Germany got flood preparations ‘badly wrong’ expert claims

The death toll from the floods topped 180 on Sunday when some 157 people were confirmed dead in Germany and 31 died in Belgium

Ella Glover
Monday 19 July 2021 08:59
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Angela Merkel visits flood-hit area in Germany

The impact of floods in western Europe represents a “monumental failure” that “should have been avoided,” a scientist has said.

Germany, Belgium and other western European nations have suffered severe flooding leading to widespread destruction and devastation.

The death toll from the floods topped 180 on Sunday. Some 157 people were confirmed dead in Germany and 31 died in Belgium.

The floods spilled over to other parts of Europe including Austria and The Netherlands.

However, Professor Hannah Cloke OBE, Professor of Hydrology at the University of Reading, has said the destruction “should have been avoided” after forecasters issued alerts prior to the floods.

She said: “For so many people to die in floods in Europe in 2021 represents a monumental failure of the system.”

She added: “Forecasters could see this heavy rain coming and issued alerts early in the week, and yet the warnings were not taken seriously enough and preparations were inadequate.”

Prof Cloke worked at the European Commission Joint Research Centre in Ispra, Italy on the European Flood Alert System (EFAS), which issued an early flood warning in the extreme category, which means danger to life, Prof Cloke told Politico.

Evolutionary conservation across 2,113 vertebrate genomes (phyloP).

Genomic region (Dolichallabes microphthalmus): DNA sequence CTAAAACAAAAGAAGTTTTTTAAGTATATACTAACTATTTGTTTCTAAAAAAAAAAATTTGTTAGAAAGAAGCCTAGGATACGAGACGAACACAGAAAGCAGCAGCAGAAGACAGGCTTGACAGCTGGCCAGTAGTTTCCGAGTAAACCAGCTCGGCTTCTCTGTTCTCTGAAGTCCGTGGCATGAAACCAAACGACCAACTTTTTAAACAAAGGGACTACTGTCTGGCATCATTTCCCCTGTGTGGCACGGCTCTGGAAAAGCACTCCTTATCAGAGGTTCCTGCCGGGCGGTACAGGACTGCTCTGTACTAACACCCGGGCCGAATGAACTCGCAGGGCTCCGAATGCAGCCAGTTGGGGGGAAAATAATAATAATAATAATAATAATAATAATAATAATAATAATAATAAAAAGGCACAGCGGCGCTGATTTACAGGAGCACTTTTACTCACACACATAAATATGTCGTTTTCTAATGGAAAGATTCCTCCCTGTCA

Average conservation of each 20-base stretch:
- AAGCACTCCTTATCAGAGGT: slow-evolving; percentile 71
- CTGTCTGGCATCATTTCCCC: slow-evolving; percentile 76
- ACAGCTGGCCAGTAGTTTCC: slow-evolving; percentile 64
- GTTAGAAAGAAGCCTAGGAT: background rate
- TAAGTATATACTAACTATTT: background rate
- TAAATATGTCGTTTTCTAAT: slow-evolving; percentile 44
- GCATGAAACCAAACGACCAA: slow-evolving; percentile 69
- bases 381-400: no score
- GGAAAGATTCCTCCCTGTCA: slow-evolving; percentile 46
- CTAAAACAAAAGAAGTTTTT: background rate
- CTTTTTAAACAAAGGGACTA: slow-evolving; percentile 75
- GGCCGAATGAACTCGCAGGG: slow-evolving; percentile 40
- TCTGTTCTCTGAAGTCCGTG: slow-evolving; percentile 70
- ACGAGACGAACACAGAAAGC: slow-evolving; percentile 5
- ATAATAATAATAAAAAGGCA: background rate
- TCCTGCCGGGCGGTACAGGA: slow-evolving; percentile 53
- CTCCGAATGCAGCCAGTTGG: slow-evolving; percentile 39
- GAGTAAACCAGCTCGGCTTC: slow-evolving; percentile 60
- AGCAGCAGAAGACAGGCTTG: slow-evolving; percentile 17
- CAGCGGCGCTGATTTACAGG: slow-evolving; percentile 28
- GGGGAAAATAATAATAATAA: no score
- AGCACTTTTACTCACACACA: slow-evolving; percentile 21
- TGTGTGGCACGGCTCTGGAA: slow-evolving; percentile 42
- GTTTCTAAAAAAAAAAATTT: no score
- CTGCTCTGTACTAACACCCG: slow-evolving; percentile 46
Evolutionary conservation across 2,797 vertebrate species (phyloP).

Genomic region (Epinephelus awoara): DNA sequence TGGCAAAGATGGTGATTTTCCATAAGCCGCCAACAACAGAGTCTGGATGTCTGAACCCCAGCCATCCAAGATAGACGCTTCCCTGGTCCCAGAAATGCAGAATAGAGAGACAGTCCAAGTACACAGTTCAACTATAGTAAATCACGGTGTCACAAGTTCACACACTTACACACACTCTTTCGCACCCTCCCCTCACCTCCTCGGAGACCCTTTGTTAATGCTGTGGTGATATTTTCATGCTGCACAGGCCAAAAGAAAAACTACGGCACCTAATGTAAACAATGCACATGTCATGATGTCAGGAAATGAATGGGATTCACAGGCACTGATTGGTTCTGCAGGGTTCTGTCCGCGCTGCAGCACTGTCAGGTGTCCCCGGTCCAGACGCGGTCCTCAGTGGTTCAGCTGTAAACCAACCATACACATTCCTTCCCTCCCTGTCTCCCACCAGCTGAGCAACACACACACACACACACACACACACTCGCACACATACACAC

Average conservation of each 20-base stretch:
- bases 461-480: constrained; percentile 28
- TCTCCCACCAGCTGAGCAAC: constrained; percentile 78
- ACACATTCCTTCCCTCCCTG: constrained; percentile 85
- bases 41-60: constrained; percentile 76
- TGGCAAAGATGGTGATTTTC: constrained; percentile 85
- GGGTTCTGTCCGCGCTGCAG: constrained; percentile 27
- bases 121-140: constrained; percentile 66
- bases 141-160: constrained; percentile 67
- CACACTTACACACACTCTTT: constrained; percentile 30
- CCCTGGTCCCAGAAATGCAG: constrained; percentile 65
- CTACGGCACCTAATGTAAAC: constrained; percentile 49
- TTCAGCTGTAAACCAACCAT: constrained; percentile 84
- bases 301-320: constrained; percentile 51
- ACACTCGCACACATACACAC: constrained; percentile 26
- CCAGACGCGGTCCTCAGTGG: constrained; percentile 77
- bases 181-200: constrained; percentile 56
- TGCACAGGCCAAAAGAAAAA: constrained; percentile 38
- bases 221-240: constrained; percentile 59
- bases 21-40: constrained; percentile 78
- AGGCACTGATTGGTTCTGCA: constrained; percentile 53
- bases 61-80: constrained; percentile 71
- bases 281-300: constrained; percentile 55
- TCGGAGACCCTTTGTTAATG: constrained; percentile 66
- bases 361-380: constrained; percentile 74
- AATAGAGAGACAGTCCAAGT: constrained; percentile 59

The alert is sent to the relevant national authorities in each nation, who should then alert the local authorities who can issue evacuation warnings. However, communication was not clear enough, Prof Cloke said.

She said: “The European Flood Awareness System, which is operated by the Copernicus Emergency Management Service, [was] set up specifically for these kind of events.

“I am glad that it has been able to accurately forecast events and pass information to authorities in good time, which has undoubtedly aided the difficult response.

“But every life lost, and to a lesser extent, every car seen floating down a street, is testament to a failure of action. Buildings cannot move, but people can, and things like cars can be put out of harm’s way.

“I believe more clear communication, not less, is likely to be part of the answer to improving the whole system of flood preparedness in the future, particularly in a world where climate change is making events more extreme.”

She added that, with the climate getting hotter, dangerous weather is to be expected.

“These kind of high-energy, sudden summer torrents of rain are exactly what we expect in our rapidly heating climate,” she said. “The fact that other parts of the northern hemisphere are currently suffering record-breaking heatwaves and fires should serve as a reminder of just much more dangerous our weather could become in an ever-warmer world.”

Climate scientists say the link between extreme weather and global warming is unmistakable and the urgency to do something about climate change undeniable.

Scientists can’t yet say for sure whether climate change caused the flooding, but they insist that it certainly exacerbates the extreme weather disasters on display around the world.

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